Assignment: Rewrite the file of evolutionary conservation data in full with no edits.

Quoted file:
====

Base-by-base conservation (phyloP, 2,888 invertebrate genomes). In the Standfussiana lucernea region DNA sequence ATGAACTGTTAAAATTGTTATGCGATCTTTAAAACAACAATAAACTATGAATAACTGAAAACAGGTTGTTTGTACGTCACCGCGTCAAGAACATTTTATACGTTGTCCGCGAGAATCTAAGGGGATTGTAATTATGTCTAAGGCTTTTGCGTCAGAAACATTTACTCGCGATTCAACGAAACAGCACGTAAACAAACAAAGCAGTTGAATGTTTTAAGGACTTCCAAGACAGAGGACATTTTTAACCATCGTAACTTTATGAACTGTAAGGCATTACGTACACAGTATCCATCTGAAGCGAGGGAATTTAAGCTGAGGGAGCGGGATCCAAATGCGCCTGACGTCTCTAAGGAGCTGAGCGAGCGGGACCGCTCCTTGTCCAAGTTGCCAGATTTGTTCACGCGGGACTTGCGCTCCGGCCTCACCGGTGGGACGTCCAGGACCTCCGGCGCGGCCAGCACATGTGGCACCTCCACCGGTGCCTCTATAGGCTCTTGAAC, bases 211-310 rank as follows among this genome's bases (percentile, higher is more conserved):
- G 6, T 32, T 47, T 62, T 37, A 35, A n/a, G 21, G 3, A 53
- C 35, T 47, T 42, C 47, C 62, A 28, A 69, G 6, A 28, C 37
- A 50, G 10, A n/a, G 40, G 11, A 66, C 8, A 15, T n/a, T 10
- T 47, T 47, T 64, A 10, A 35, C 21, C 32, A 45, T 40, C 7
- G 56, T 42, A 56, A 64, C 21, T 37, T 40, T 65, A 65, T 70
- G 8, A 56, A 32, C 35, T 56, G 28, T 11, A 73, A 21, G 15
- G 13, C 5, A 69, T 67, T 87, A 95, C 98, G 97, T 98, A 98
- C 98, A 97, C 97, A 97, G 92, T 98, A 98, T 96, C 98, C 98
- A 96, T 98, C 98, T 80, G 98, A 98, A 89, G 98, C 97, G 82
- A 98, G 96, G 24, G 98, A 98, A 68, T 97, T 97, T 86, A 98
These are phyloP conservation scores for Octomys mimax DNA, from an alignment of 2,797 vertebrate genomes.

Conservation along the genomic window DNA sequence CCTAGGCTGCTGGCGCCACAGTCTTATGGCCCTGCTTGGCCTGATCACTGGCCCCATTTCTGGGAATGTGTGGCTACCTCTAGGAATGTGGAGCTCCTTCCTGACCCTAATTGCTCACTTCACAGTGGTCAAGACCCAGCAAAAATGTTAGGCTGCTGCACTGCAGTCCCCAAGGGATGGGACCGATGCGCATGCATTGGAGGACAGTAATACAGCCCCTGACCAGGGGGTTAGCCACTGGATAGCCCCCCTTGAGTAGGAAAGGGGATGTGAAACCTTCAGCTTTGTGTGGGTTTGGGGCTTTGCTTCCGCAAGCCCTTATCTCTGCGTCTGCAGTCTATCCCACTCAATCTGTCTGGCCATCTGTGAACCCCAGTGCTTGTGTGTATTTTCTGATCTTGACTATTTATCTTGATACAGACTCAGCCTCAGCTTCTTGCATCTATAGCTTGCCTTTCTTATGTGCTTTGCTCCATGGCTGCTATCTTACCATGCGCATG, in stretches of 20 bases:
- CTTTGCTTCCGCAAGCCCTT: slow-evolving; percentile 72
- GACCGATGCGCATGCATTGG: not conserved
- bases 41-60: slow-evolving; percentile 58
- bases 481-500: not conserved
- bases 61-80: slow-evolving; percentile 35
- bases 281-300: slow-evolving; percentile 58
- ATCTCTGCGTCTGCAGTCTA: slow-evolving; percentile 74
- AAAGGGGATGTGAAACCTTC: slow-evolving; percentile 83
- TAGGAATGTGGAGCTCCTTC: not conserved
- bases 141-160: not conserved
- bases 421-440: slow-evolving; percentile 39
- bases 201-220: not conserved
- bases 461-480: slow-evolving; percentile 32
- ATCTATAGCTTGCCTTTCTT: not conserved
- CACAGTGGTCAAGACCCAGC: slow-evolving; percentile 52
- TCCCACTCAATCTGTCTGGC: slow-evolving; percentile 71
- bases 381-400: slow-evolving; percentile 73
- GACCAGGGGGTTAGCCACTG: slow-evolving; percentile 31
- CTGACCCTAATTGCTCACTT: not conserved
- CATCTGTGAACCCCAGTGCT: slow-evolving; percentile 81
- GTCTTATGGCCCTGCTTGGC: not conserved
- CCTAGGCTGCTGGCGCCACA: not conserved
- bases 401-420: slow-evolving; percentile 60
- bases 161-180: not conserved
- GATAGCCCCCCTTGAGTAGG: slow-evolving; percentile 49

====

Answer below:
Base-by-base conservation (phyloP, 2,888 invertebrate genomes). In the Standfussiana lucernea region DNA sequence ATGAACTGTTAAAATTGTTATGCGATCTTTAAAACAACAATAAACTATGAATAACTGAAAACAGGTTGTTTGTACGTCACCGCGTCAAGAACATTTTATACGTTGTCCGCGAGAATCTAAGGGGATTGTAATTATGTCTAAGGCTTTTGCGTCAGAAACATTTACTCGCGATTCAACGAAACAGCACGTAAACAAACAAAGCAGTTGAATGTTTTAAGGACTTCCAAGACAGAGGACATTTTTAACCATCGTAACTTTATGAACTGTAAGGCATTACGTACACAGTATCCATCTGAAGCGAGGGAATTTAAGCTGAGGGAGCGGGATCCAAATGCGCCTGACGTCTCTAAGGAGCTGAGCGAGCGGGACCGCTCCTTGTCCAAGTTGCCAGATTTGTTCACGCGGGACTTGCGCTCCGGCCTCACCGGTGGGACGTCCAGGACCTCCGGCGCGGCCAGCACATGTGGCACCTCCACCGGTGCCTCTATAGGCTCTTGAAC, bases 211-310 rank as follows among this genome's bases (percentile, higher is more conserved):
- G 6, T 32, T 47, T 62, T 37, A 35, A n/a, G 21, G 3, A 53
- C 35, T 47, T 42, C 47, C 62, A 28, A 69, G 6, A 28, C 37
- A 50, G 10, A n/a, G 40, G 11, A 66, C 8, A 15, T n/a, T 10
- T 47, T 47, T 64, A 10, A 35, C 21, C 32, A 45, T 40, C 7
- G 56, T 42, A 56, A 64, C 21, T 37, T 40, T 65, A 65, T 70
- G 8, A 56, A 32, C 35, T 56, G 28, T 11, A 73, A 21, G 15
- G 13, C 5, A 69, T 67, T 87, A 95, C 98, G 97, T 98, A 98
- C 98, A 97, C 97, A 97, G 92, T 98, A 98, T 96, C 98, C 98
- A 96, T 98, C 98, T 80, G 98, A 98, A 89, G 98, C 97, G 82
- A 98, G 96, G 24, G 98, A 98, A 68, T 97, T 97, T 86, A 98
These are phyloP conservation scores for Octomys mimax DNA, from an alignment of 2,797 vertebrate genomes.

Conservation along the genomic window DNA sequence CCTAGGCTGCTGGCGCCACAGTCTTATGGCCCTGCTTGGCCTGATCACTGGCCCCATTTCTGGGAATGTGTGGCTACCTCTAGGAATGTGGAGCTCCTTCCTGACCCTAATTGCTCACTTCACAGTGGTCAAGACCCAGCAAAAATGTTAGGCTGCTGCACTGCAGTCCCCAAGGGATGGGACCGATGCGCATGCATTGGAGGACAGTAATACAGCCCCTGACCAGGGGGTTAGCCACTGGATAGCCCCCCTTGAGTAGGAAAGGGGATGTGAAACCTTCAGCTTTGTGTGGGTTTGGGGCTTTGCTTCCGCAAGCCCTTATCTCTGCGTCTGCAGTCTATCCCACTCAATCTGTCTGGCCATCTGTGAACCCCAGTGCTTGTGTGTATTTTCTGATCTTGACTATTTATCTTGATACAGACTCAGCCTCAGCTTCTTGCATCTATAGCTTGCCTTTCTTATGTGCTTTGCTCCATGGCTGCTATCTTACCATGCGCATG, in stretches of 20 bases:
- CTTTGCTTCCGCAAGCCCTT: slow-evolving; percentile 72
- GACCGATGCGCATGCATTGG: not conserved
- bases 41-60: slow-evolving; percentile 58
- bases 481-500: not conserved
- bases 61-80: slow-evolving; percentile 35
- bases 281-300: slow-evolving; percentile 58
- ATCTCTGCGTCTGCAGTCTA: slow-evolving; percentile 74
- AAAGGGGATGTGAAACCTTC: slow-evolving; percentile 83
- TAGGAATGTGGAGCTCCTTC: not conserved
- bases 141-160: not conserved
- bases 421-440: slow-evolving; percentile 39
- bases 201-220: not conserved
- bases 461-480: slow-evolving; percentile 32
- ATCTATAGCTTGCCTTTCTT: not conserved
- CACAGTGGTCAAGACCCAGC: slow-evolving; percentile 52
- TCCCACTCAATCTGTCTGGC: slow-evolving; percentile 71
- bases 381-400: slow-evolving; percentile 73
- GACCAGGGGGTTAGCCACTG: slow-evolving; percentile 31
- CTGACCCTAATTGCTCACTT: not conserved
- CATCTGTGAACCCCAGTGCT: slow-evolving; percentile 81
- GTCTTATGGCCCTGCTTGGC: not conserved
- CCTAGGCTGCTGGCGCCACA: not conserved
- bases 401-420: slow-evolving; percentile 60
- bases 161-180: not conserved
- GATAGCCCCCCTTGAGTAGG: slow-evolving; percentile 49